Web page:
We first used the lncRNA and mRNA FPKM in the TCGA HNSC study [21] to investigate the dispersion patterns for three types of RNAs, i.e. highabundance mRNA, lowabundance mRNA and lncRNA. Genes in lncRNA dataset were filtered by the criteria proposed by Yan et al. [9], while genes in mRNA dataset with more than 30% zero expression were removed. The cutoff between high vs. low abundant mRNA genes was the 85th percentile of genewise mean FPKM. We used the violinbox plots in Fig. 5 to illustrate the CVmean relation for different RNAs in three panels. The totals of genes for each type of RNA are 9561 highabundance mRNA genes, 8362 lowabundance mRNA genes, and 1322 lncRNA genes.
CVs for the majority of highabundance mRNA genes were less than 1 and display a drop in higher expressed genes (Fig. 5). In contrast, the CV level for most of lncRNA and lowabundance mRNA genes in the lower two panels were close to CV = 1 and did not change along with genewise mean, especially for lncRNA genes with mean below the 80th percentile. The other genes in these panels severely deviated from CV = 1, and a negative CVmean relation still existed in lowabundance mRNA when genewise mean increases from the 70th percentile to higher. We visualized and confirmed such CVmean patterns via mRNA and lncRNA FPKM data in another two TCGA studies, i.e. Lung Squamous Cell Carcinoma (LUSC) and Lung Adenocarcinoma (LUAD), shown in Additional file 1: Figures S1S2. We further assessed the dispersion patterns of mRNA low counts normalized by TMM and UQ methods [30, 31] (Additional File 1: Figure S3). The similarity between different normalized mRNA counts implies that TMM or UQ normalized lncRNA counts also follow the CVmean pattern of lncRNA RPKM in Fig. 5, although TMM and UQ normalized lncRNA counts in TCGA HNSC study were not publically available.
The expected CV level for lncRNA and lowabundance mRNA in Fig. 5 revealed an underlying statistical distribution in a large proportion of low abundant genes, which should have CV = 1 or Var(X) = E(X)^{2}. This naturally leads to the Exponential distribution with density function \( f(X)=\frac{1}{\lambda }{e}^{\frac{X}{\lambda }} \), and E(X) = λ, Var(X) = λ^{2}. In the light of fewer statistical parameters, it is of interest to consider the Exponential family as a latent distribution for lowcounts RNASeq data, especially for lncRNA. We cannot ignore the fact that expression of certain lncRNA genes and lowabundance mRNA genes are still distributed as the wellknown NB or LN family, illustrated by the genes with CV deviating from CV = 1 (Fig. 5 and Additional file 1: Figs. S1S3). Therefore, in the presence of NB or LNdistributed counts, we adopted exponential family to account for the latent distribution of lncRNA genes and perform differential expression analysis.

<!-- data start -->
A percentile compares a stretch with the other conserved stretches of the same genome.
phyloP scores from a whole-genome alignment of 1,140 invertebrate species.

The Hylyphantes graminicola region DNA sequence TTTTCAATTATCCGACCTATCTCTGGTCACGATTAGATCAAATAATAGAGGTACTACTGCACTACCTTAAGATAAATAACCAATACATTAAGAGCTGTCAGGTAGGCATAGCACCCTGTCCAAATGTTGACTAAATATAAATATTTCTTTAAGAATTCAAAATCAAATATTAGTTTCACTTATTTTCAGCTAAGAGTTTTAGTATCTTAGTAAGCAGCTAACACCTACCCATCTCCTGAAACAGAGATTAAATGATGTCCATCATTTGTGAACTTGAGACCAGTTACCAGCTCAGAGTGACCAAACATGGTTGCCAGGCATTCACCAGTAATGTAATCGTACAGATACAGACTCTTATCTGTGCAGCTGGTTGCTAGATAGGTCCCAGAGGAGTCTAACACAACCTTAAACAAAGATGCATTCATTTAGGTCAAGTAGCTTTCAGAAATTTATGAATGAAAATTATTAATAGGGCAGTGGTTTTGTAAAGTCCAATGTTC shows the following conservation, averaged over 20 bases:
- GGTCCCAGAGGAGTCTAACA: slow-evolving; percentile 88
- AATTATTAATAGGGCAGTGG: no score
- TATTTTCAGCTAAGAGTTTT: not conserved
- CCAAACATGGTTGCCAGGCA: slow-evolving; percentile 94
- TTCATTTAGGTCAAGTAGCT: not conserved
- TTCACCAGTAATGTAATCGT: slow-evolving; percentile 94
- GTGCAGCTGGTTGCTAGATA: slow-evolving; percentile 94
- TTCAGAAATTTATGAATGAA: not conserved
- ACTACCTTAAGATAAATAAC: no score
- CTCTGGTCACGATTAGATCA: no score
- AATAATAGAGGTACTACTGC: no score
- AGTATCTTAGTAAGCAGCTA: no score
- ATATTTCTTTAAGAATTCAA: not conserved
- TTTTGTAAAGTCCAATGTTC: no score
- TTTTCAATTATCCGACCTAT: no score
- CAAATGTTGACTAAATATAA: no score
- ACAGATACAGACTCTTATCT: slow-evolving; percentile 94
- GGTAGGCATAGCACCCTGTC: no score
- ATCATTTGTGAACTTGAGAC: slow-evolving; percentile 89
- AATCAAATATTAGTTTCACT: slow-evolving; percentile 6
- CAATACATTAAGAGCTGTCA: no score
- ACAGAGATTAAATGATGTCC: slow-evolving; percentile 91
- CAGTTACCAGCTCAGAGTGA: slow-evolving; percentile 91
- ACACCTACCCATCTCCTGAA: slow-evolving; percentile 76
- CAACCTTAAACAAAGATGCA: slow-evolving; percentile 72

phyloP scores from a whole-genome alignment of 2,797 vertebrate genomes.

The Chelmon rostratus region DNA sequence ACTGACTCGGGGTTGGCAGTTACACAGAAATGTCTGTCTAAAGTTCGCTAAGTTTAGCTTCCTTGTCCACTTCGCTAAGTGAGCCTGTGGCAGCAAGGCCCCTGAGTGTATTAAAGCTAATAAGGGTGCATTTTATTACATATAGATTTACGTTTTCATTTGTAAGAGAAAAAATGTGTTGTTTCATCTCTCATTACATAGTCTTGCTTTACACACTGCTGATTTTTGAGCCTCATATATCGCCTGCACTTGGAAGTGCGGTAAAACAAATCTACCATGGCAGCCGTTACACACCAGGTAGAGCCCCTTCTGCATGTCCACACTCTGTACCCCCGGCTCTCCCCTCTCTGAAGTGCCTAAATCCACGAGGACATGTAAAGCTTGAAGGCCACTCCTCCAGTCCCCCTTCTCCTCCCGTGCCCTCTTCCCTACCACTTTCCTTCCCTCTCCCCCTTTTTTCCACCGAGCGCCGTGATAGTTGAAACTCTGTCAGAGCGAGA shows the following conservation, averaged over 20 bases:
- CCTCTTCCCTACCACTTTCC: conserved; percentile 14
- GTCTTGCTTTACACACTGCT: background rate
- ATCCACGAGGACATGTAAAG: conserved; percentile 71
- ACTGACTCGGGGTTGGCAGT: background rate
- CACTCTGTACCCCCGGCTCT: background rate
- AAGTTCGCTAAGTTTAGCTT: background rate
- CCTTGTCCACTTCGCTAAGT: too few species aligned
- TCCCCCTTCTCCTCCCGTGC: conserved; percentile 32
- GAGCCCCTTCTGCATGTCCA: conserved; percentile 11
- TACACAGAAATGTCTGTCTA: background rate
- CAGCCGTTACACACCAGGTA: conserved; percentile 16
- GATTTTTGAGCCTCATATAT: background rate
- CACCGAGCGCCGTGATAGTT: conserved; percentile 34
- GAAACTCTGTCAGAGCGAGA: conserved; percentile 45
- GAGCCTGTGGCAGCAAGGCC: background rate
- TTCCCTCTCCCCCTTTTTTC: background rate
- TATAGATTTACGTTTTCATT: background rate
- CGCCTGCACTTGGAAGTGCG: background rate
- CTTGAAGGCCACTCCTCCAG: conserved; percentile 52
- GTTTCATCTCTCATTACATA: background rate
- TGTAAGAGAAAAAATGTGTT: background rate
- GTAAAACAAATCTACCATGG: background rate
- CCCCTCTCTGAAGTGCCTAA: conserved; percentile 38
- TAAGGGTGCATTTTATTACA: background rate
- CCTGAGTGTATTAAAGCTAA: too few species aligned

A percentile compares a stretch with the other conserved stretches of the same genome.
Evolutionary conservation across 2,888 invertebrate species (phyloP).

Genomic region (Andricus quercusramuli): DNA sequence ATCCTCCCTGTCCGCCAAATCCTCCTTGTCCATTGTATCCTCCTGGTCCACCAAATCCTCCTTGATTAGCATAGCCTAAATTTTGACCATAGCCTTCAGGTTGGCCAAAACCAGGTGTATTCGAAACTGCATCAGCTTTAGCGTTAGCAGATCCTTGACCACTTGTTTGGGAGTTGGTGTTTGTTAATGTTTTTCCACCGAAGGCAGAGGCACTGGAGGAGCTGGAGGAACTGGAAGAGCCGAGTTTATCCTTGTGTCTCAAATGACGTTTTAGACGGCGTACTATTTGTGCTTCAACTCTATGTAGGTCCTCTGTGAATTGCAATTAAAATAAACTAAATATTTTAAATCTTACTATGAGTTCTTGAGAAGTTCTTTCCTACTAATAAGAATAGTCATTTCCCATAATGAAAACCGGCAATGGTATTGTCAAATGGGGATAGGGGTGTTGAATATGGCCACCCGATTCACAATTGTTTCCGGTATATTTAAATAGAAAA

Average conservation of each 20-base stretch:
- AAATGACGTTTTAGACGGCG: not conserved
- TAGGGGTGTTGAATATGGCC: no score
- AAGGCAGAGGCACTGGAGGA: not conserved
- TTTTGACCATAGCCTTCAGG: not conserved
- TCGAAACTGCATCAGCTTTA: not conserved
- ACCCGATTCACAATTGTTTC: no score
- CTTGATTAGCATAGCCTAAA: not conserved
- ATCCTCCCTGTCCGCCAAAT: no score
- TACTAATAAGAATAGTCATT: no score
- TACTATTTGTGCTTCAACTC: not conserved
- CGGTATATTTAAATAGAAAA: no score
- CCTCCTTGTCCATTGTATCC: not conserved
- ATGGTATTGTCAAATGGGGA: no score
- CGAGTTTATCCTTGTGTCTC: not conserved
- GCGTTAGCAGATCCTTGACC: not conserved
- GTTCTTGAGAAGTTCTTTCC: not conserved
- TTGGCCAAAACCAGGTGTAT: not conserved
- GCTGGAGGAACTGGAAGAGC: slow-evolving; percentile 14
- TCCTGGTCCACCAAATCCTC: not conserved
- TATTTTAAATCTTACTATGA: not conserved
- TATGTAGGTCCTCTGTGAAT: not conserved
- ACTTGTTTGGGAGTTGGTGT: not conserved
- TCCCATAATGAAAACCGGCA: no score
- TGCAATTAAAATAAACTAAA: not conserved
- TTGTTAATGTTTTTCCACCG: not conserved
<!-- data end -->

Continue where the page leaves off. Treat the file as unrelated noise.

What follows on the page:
GLM with exponential likelihood
Let Y_{ij} be the lncRNA normalized counts for gene i in sample j, belonging to phenotype or treatment group k, k = 1, …, K. The generalized linear model (GLM) with the Exponential family is
Identity link: \( {\lambda}_{ij}=\sum \limits_{k=1}^K{\beta}_{ik}{w}_{jk}+\sum \limits_{m=1}^M{\gamma}_m{v}_{jm.} \)
Logarithmic link: \( \log \left({\lambda}_{ij}\right)=\sum \limits_{k=1}^K{\beta}_{ik}{w}_{jk}+\sum \limits_{m=1}^M{\gamma}_m{v}_{jm} \)
w_{jk} and β_{ik} are design matrix elements and coefficients for groups, while v_{jm} and γ_{m} (m = 1, …, M) are the M covariates and corresponding coefficients. Since Y_{ij} has been normalized for library size, this model does not include the RNA sequencing normalization factor, although it is a common parameter in existing tools based on NB assumption [28, 29, 32, 33].